PAINESVILLE, Ohio — Ohio State Senator Matt Dolan Tuesday began his Ohio Matters listening tour as he weighs whether to seek the Republican nomination for U.S. Senate next year. Dolan is meeting with around two dozen Republicans in Lake County, a process he'll repeat across the state this summer.
"I want to know that there's momentum for me that they are looking for a person with my success," Dolan told News 5. "We got to fill a bunch of cups we got to fill the voting cup, we got to fill the donor cup, we got to fill the activist cup. So as those cups fill we'll see an opportunity for a victory and we'll take it."
News 5 Political Analyst Dr. Tom Sutton of Baldwin Wallace University said it's a wise approach.
"I think its very wise that Senator Dolan is doing this as a listening tour first to see what Ohioans really think in terms of candidates to replace Senator Portman," Sutton said. "I think the lane he'll be trying to carve out is classifying himself as a conservative particularly on fiscal issues, he's chair of the senate finance committee in Ohio. He has carved out a lane of fiscal responsibility, balanced budgets, not spending on things that he sees as too much in the way of social programs."
Dolan is a Republican who hasn't hesitated to speak out against former President Trump and will seek a more moderate lane in a primary where other hopefuls are focusing heavy on the right.
Jeff Frischkorn fired several questions at Dolan Tuesday. He said after he sees him more in the mold of another fiscal conservative the late George Voinovich.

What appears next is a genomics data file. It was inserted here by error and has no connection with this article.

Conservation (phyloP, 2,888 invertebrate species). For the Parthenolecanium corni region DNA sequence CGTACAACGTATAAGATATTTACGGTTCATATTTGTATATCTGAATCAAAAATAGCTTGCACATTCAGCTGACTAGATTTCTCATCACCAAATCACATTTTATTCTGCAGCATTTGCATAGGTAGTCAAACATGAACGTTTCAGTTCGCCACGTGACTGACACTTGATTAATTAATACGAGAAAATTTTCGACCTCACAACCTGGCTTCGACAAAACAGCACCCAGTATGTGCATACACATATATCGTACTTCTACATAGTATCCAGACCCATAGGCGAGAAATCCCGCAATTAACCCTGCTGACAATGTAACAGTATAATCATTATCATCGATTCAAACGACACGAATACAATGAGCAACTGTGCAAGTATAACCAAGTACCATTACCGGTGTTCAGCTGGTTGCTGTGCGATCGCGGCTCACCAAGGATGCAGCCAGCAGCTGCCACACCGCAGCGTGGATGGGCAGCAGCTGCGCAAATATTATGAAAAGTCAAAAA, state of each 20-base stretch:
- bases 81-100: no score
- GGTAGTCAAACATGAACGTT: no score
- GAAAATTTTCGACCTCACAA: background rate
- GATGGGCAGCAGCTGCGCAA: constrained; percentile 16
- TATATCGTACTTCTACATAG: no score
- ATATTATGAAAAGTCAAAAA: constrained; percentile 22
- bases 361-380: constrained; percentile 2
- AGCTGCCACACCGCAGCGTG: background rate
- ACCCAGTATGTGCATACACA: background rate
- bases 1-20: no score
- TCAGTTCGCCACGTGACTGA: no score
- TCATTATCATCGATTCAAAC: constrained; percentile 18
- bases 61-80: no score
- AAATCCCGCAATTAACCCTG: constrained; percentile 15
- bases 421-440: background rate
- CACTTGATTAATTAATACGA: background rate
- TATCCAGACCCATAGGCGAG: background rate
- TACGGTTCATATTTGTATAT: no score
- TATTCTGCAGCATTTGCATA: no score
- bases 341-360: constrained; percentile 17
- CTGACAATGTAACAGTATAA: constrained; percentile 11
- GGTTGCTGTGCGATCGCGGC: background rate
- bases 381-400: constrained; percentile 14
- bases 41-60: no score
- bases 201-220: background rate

"I'm of that kind of persuasion, I think our party has drifted too far to the right and I see nothing wrong with a big tent and I think Matt Dolan can be part of that big tent," Frischkorn said.
But Ohio is a state that went for President Trump by eight points, and Lake County went for him by nearly 14 so is there room for a hopeful like Dolan? Becky Lynch of Mentor says yes.
"There's room for everyone in a primary and then we all reunite behind the one who wins," the Lake County Recorder said.
Dolan may be known in Northeast Ohio as part of the family that owns the Indians but he'll need to get his message out to the rest of the state that doesn't and that will take money which those already in the race have been busy raising.
"Fundraising is always going to be a concern in a race," Dolan said. "I'm in an exploratory committee day one, and we've had some interesting donors come up and already write checks, so again, I believe over the course of time the donors are going to have an opportunity just like the voters are going to have an opportunity to decide whether they want Dolan to go to run for the U.S. Senate."